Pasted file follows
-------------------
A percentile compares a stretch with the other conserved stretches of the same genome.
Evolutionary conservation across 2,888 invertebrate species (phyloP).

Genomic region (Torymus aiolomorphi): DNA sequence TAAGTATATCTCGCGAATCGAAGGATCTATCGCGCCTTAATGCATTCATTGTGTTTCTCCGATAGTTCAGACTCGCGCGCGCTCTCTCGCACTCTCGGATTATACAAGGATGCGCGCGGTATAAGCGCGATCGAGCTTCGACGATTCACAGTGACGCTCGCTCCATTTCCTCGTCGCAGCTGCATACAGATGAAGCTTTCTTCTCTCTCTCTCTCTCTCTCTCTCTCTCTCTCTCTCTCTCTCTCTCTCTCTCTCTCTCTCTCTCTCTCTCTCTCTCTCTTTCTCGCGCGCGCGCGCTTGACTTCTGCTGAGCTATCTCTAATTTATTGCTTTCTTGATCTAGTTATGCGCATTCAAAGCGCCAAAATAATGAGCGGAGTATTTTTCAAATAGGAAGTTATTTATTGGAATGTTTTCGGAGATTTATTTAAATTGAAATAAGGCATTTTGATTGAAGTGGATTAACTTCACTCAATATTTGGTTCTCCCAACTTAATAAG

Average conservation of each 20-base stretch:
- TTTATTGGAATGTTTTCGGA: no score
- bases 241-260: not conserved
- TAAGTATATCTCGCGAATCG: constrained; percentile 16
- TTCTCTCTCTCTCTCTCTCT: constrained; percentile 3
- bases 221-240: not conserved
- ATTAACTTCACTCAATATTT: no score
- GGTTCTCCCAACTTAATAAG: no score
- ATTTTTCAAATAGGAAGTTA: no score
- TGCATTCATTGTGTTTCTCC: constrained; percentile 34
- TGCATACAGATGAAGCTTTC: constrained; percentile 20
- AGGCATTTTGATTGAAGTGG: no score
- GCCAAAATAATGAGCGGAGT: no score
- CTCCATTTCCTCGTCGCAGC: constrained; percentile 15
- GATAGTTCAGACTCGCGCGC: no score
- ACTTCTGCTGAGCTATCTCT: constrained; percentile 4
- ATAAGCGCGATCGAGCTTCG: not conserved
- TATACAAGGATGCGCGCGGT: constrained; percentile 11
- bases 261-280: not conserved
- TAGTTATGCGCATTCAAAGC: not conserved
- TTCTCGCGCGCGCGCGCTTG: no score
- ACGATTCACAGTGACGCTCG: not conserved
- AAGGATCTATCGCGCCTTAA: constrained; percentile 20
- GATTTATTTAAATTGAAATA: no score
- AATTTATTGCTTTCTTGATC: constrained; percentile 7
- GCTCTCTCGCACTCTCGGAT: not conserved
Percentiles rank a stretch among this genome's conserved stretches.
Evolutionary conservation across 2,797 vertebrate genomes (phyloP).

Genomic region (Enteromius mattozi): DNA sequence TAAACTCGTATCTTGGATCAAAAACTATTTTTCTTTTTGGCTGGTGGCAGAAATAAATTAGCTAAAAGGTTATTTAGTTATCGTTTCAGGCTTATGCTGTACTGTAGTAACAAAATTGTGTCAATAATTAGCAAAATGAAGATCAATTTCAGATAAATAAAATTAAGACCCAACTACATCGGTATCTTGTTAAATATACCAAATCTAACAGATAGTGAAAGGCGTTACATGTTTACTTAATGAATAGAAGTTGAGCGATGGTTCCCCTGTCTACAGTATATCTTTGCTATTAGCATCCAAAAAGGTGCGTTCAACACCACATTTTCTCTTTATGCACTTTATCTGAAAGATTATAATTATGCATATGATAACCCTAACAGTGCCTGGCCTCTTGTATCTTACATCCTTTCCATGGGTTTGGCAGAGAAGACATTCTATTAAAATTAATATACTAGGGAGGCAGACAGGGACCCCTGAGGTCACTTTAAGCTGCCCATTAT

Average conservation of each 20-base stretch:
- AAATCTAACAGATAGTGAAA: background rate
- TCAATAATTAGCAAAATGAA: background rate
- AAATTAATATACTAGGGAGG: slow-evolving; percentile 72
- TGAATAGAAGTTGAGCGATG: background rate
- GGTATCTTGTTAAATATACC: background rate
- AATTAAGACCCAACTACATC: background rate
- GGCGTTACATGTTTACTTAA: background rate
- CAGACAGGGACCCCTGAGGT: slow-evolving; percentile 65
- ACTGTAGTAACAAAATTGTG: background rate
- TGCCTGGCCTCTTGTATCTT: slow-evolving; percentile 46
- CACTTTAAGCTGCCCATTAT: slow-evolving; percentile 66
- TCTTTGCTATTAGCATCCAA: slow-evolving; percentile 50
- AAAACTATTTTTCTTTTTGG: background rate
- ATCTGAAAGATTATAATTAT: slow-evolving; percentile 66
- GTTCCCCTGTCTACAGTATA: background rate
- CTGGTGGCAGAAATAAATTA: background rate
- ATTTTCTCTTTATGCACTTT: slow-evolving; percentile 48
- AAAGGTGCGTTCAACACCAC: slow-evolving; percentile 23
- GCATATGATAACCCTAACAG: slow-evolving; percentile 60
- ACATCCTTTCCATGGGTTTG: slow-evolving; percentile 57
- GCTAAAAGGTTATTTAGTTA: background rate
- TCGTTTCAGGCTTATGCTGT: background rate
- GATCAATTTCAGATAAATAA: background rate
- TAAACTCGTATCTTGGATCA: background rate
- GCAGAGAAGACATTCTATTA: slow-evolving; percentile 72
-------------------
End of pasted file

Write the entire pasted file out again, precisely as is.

A percentile compares a stretch with the other conserved stretches of the same genome.
Evolutionary conservation across 2,888 invertebrate species (phyloP).

Genomic region (Torymus aiolomorphi): DNA sequence TAAGTATATCTCGCGAATCGAAGGATCTATCGCGCCTTAATGCATTCATTGTGTTTCTCCGATAGTTCAGACTCGCGCGCGCTCTCTCGCACTCTCGGATTATACAAGGATGCGCGCGGTATAAGCGCGATCGAGCTTCGACGATTCACAGTGACGCTCGCTCCATTTCCTCGTCGCAGCTGCATACAGATGAAGCTTTCTTCTCTCTCTCTCTCTCTCTCTCTCTCTCTCTCTCTCTCTCTCTCTCTCTCTCTCTCTCTCTCTCTCTCTCTCTCTCTCTTTCTCGCGCGCGCGCGCTTGACTTCTGCTGAGCTATCTCTAATTTATTGCTTTCTTGATCTAGTTATGCGCATTCAAAGCGCCAAAATAATGAGCGGAGTATTTTTCAAATAGGAAGTTATTTATTGGAATGTTTTCGGAGATTTATTTAAATTGAAATAAGGCATTTTGATTGAAGTGGATTAACTTCACTCAATATTTGGTTCTCCCAACTTAATAAG

Average conservation of each 20-base stretch:
- TTTATTGGAATGTTTTCGGA: no score
- bases 241-260: not conserved
- TAAGTATATCTCGCGAATCG: constrained; percentile 16
- TTCTCTCTCTCTCTCTCTCT: constrained; percentile 3
- bases 221-240: not conserved
- ATTAACTTCACTCAATATTT: no score
- GGTTCTCCCAACTTAATAAG: no score
- ATTTTTCAAATAGGAAGTTA: no score
- TGCATTCATTGTGTTTCTCC: constrained; percentile 34
- TGCATACAGATGAAGCTTTC: constrained; percentile 20
- AGGCATTTTGATTGAAGTGG: no score
- GCCAAAATAATGAGCGGAGT: no score
- CTCCATTTCCTCGTCGCAGC: constrained; percentile 15
- GATAGTTCAGACTCGCGCGC: no score
- ACTTCTGCTGAGCTATCTCT: constrained; percentile 4
- ATAAGCGCGATCGAGCTTCG: not conserved
- TATACAAGGATGCGCGCGGT: constrained; percentile 11
- bases 261-280: not conserved
- TAGTTATGCGCATTCAAAGC: not conserved
- TTCTCGCGCGCGCGCGCTTG: no score
- ACGATTCACAGTGACGCTCG: not conserved
- AAGGATCTATCGCGCCTTAA: constrained; percentile 20
- GATTTATTTAAATTGAAATA: no score
- AATTTATTGCTTTCTTGATC: constrained; percentile 7
- GCTCTCTCGCACTCTCGGAT: not conserved
Percentiles rank a stretch among this genome's conserved stretches.
Evolutionary conservation across 2,797 vertebrate genomes (phyloP).

Genomic region (Enteromius mattozi): DNA sequence TAAACTCGTATCTTGGATCAAAAACTATTTTTCTTTTTGGCTGGTGGCAGAAATAAATTAGCTAAAAGGTTATTTAGTTATCGTTTCAGGCTTATGCTGTACTGTAGTAACAAAATTGTGTCAATAATTAGCAAAATGAAGATCAATTTCAGATAAATAAAATTAAGACCCAACTACATCGGTATCTTGTTAAATATACCAAATCTAACAGATAGTGAAAGGCGTTACATGTTTACTTAATGAATAGAAGTTGAGCGATGGTTCCCCTGTCTACAGTATATCTTTGCTATTAGCATCCAAAAAGGTGCGTTCAACACCACATTTTCTCTTTATGCACTTTATCTGAAAGATTATAATTATGCATATGATAACCCTAACAGTGCCTGGCCTCTTGTATCTTACATCCTTTCCATGGGTTTGGCAGAGAAGACATTCTATTAAAATTAATATACTAGGGAGGCAGACAGGGACCCCTGAGGTCACTTTAAGCTGCCCATTAT

Average conservation of each 20-base stretch:
- AAATCTAACAGATAGTGAAA: background rate
- TCAATAATTAGCAAAATGAA: background rate
- AAATTAATATACTAGGGAGG: slow-evolving; percentile 72
- TGAATAGAAGTTGAGCGATG: background rate
- GGTATCTTGTTAAATATACC: background rate
- AATTAAGACCCAACTACATC: background rate
- GGCGTTACATGTTTACTTAA: background rate
- CAGACAGGGACCCCTGAGGT: slow-evolving; percentile 65
- ACTGTAGTAACAAAATTGTG: background rate
- TGCCTGGCCTCTTGTATCTT: slow-evolving; percentile 46
- CACTTTAAGCTGCCCATTAT: slow-evolving; percentile 66
- TCTTTGCTATTAGCATCCAA: slow-evolving; percentile 50
- AAAACTATTTTTCTTTTTGG: background rate
- ATCTGAAAGATTATAATTAT: slow-evolving; percentile 66
- GTTCCCCTGTCTACAGTATA: background rate
- CTGGTGGCAGAAATAAATTA: background rate
- ATTTTCTCTTTATGCACTTT: slow-evolving; percentile 48
- AAAGGTGCGTTCAACACCAC: slow-evolving; percentile 23
- GCATATGATAACCCTAACAG: slow-evolving; percentile 60
- ACATCCTTTCCATGGGTTTG: slow-evolving; percentile 57
- GCTAAAAGGTTATTTAGTTA: background rate
- TCGTTTCAGGCTTATGCTGT: background rate
- GATCAATTTCAGATAAATAA: background rate
- TAAACTCGTATCTTGGATCA: background rate
- GCAGAGAAGACATTCTATTA: slow-evolving; percentile 72